June 8th, 1814 AD (search for this): chapter 19
. During the ill-fated Tennessee campaign of General Hood, in the fearful charge at Franklin, fell Gen. Pat. Cleburne, commander of one of the most renowned divisions of the Confederate army, and General Granbury, the leader of one of its most celebrated brigades. Their loss could never be compensated, and to this day the survivors of the army of Tennessee mention their names with reverence. Major-General Thomas Green Major-General Thomas Green was born in Amelia county, Virginia, June 8, 1814. His father was Nathan Green, one of the most eminent jurors of Tennessee, a Supreme court judge, and president of Lebanon law college, that illustrious institution where so many of America's most prominent men received their legal education. In the fall of 1835, at the age of twenty-one, Thomas Green left his home in Tennessee and entered the ranks of the revolutionary army in Texas. He fought his first battle at San Jacinto, April 21, 1836, and from then until the disbandment of the
s and friends. Brigadier-General Ben McCulloch Brigadier-General Ben McCulloch was born in Rutherford county, Tenn., November 11, 1811, of a well-known family in Tennessee, with whom were connected the Fosters, Lytles and Nicholses, descendants of the Scotch-Irish borderers, who wrested Tennessee and Kentucky from the red men. His father was Alexander McCulloch, who won distinction as an aide-de-camp of Gen. James Coffee, under General Jackson, in the Creek and British wars of 1812 and 1815. Ben McCulloch spent his early life in Dyer county, Tenn. He seemed to have a natural love and talent for woodcraft, and became an expert hunter, raftsman and flatboatman, an experience which was useful in his later military career. In 1835, when about to join a party of trappers and hunters to the Rocky mountains, he heard of Gen. David Crockett's expedition to aid the struggle for the independence of Texas, and immediately started for Nacogdoches, the place of rendezvous. He arrived too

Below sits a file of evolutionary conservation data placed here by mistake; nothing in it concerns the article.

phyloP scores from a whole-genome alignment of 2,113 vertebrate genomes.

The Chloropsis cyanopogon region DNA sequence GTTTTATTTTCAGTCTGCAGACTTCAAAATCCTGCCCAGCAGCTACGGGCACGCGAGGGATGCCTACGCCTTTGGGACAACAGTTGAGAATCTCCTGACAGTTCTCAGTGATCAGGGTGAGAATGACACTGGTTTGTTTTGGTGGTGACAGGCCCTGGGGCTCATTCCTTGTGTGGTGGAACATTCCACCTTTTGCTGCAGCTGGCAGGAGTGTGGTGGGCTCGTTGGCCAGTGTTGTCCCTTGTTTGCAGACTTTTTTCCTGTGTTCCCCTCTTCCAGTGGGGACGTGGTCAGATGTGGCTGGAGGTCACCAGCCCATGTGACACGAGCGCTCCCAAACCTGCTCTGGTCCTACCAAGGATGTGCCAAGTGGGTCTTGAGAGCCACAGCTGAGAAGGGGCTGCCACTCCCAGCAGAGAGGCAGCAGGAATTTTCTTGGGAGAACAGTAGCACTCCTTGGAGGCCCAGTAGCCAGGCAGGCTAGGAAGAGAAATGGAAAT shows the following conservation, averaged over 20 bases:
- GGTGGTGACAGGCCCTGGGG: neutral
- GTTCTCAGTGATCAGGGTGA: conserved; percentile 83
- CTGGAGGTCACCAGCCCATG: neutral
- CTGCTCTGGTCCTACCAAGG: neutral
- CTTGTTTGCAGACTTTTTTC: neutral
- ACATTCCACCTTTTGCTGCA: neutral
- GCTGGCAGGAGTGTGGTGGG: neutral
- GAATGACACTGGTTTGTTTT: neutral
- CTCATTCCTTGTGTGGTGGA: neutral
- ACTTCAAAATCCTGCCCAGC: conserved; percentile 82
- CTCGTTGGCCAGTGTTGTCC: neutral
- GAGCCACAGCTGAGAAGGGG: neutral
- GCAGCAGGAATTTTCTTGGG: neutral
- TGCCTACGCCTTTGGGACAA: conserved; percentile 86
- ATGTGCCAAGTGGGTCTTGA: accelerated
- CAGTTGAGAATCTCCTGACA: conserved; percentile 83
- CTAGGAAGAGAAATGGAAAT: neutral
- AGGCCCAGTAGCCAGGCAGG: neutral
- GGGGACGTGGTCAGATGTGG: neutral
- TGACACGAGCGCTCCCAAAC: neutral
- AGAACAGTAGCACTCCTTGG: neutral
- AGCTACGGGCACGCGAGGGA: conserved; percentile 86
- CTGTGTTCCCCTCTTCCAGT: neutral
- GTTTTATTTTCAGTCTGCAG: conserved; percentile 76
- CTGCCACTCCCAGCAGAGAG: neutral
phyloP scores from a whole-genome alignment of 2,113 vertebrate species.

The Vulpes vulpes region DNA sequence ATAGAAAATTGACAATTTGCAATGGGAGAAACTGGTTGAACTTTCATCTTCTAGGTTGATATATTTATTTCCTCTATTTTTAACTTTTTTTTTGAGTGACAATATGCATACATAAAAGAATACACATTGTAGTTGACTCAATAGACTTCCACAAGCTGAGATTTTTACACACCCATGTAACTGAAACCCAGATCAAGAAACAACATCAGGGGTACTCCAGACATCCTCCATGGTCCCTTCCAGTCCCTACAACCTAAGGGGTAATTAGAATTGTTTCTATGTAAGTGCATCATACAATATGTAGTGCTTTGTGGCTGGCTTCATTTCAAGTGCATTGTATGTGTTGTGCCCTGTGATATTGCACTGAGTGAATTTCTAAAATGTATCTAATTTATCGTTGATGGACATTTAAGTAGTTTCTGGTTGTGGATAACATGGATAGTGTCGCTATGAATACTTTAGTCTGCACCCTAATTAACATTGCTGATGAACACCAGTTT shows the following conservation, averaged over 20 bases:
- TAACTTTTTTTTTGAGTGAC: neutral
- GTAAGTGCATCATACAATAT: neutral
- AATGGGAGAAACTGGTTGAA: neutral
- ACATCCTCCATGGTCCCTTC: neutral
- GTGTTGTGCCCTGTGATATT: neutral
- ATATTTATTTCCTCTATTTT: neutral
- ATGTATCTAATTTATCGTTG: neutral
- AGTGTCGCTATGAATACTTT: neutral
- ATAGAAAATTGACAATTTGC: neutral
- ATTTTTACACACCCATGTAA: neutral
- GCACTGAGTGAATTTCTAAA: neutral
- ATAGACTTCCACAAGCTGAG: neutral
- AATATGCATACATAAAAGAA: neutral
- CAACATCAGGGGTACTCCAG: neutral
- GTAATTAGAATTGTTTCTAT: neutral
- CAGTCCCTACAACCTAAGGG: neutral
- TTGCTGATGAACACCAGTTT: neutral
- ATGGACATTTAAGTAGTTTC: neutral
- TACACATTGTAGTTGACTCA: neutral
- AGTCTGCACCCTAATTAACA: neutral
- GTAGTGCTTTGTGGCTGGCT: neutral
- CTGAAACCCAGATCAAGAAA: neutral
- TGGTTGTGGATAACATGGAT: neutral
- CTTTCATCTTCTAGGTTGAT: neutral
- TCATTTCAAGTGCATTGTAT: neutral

January, 1815 AD (search for this): chapter 19
he confusion on the right from becoming disastrous. On May 13, 1864, Gen. E. Kirby Smith assigned Col. Richard Waterhouse to duty with the rank of brigadiergen-eral, to date from April 30, 1864, subject to the approval of the President. The faithful military service of General Waterhouse ceased only with the downfall of the Confederacy. Since then he has been a citizen of Texas. Brigadier-General Thomas N. Waul Brigadier-General Thomas N. Waul was born in Sumter district, S. C., January, 1815. After being educated at the university of South Carolina he removed to Mississippi, and studied law at Vicksburg, under the celebrated statesman and orator, Sergeant S. Prentiss. Well equipped for the battle of life, he began practice in 1835. His success in his profession was rapid and he became a judge of the circuit court in Mississippi. He moved to Texas, and was soon in the front rank of his profession in the new State. The questions that had long divided the North and South,
1 2 3 4 5 6 7 8 9 ...